Muslim apologists often quote “there is no compulsion in religion” (Qur’an 2:256) to argue that Islam does not punish those who may abandon their Islamic religion. Quoting tolerant verses such as this is a tactic that is often used, but the apologists fail to reveal that the tolerant verses were written in the early days of Islam while Muhammad was trying to garner support through peaceful means. It is the verses Muhammad received later that are crucial since the later verses have abrogated (annulled) the earlier verses.
This becomes especially important for those in the West when we look at the number of Westerners who converted to Islam, but then changed their minds. The New Statesman reports that over 100,000 people in Britain converted to Islam between 2001-2011, but up to 75% of them have since become apostates – leaving the religion. Many of those that have left Islam are women who married a Muslim, but later divorced. This puts not only the women themselves in danger since they are apostates, but it also jeopardizes any children from the marriage. Islam considers children of an Islamic father to be Muslim regardless of whether or not they are raised in a Muslim home. The arrest of Mariam Ibrahim in Sudan is a good example. Her Muslim father’s family believes she is an apostate from Islam because her father was a Muslim – even though her Christian mother raised her as a Christian.
Yusuf al-Qaradawi is one of the most influential Sunni Islamic clerics in the world. He is the chairman of the International Union of Muslim Scholars and the European Council for Fatwa and Research. He hosts a weekly television program called Sharia and Life that is broadcast on Al Jazeera to an estimated audience of 60 million, and he is also the chief religious scholar for IslamOnline, a popular website containing a wide range of Islamic topics ranging from news to fatwas (religious rulings on matters of Islamic law). He is also considered the spiritual leader of the Muslim Brotherhood. His opinions on topics are embraced by millions of Muslims around the world.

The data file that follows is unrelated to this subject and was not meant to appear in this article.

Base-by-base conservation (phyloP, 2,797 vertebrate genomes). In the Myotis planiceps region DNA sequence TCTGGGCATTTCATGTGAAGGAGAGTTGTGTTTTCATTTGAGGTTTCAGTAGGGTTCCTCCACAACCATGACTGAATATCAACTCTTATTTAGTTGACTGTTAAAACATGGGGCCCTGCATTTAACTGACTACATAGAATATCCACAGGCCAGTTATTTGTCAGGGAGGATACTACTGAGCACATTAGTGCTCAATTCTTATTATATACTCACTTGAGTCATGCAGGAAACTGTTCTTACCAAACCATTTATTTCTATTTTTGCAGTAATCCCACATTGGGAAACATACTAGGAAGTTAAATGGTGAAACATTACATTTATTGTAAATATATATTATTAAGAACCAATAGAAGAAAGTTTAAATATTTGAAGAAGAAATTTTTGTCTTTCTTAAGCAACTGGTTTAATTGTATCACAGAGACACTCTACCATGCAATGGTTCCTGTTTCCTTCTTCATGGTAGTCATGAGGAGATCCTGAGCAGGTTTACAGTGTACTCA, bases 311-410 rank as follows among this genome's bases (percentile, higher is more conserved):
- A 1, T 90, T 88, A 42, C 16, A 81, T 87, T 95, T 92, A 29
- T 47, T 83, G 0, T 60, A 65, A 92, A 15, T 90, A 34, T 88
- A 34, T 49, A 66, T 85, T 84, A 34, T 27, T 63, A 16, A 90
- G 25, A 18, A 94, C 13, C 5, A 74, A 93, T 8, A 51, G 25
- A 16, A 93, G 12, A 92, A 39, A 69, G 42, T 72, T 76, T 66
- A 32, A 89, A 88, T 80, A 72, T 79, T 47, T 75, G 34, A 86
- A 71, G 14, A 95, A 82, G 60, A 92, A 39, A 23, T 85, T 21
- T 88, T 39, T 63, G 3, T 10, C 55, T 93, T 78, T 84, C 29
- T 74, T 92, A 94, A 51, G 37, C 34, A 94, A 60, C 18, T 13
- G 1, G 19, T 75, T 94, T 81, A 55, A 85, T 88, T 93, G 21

In an interview, al-Qaradawi admitted, “If they had gotten rid of the apostasy punishment, Islam wouldn’t exist today… Surah 5:33 says, ‘The punishment of those who wage war against Allah and His apostle…is that they should be murdered or crucified.’ According to Abi Kulaba’s narration, the verse means the apostates. And many hadiths, not only one or two, but many, narrated by a number of Muhammad’s companions state that any apostate should be killed.”
Perhaps the best evidence that killing apostates from Islam is still held by many Muslims can be found in the fact that 27 countries consider apostasy from Islam illegal and a prosecutable offence. The punishments vary from fines, imprisonment, flogging to the death penalty in 11 of the 27 nations.
Apostasy laws are the ultimate form of control over the Muslim people. Islam imprisons its adherents and eradicates its rivals.
Pray that citizens in nations that are democratic in nature and allow many freedoms will value their liberty and thank Almighty God for His incredible blessings.
Jesus came to proclaim freedom for the prisoners and to set the oppressed free. People who are unable to leave a religion are not free – pray for God’s discernment and declare His freedom to those who are captives of Islam. In addition, pray for protection for those that have left the religion of Islam.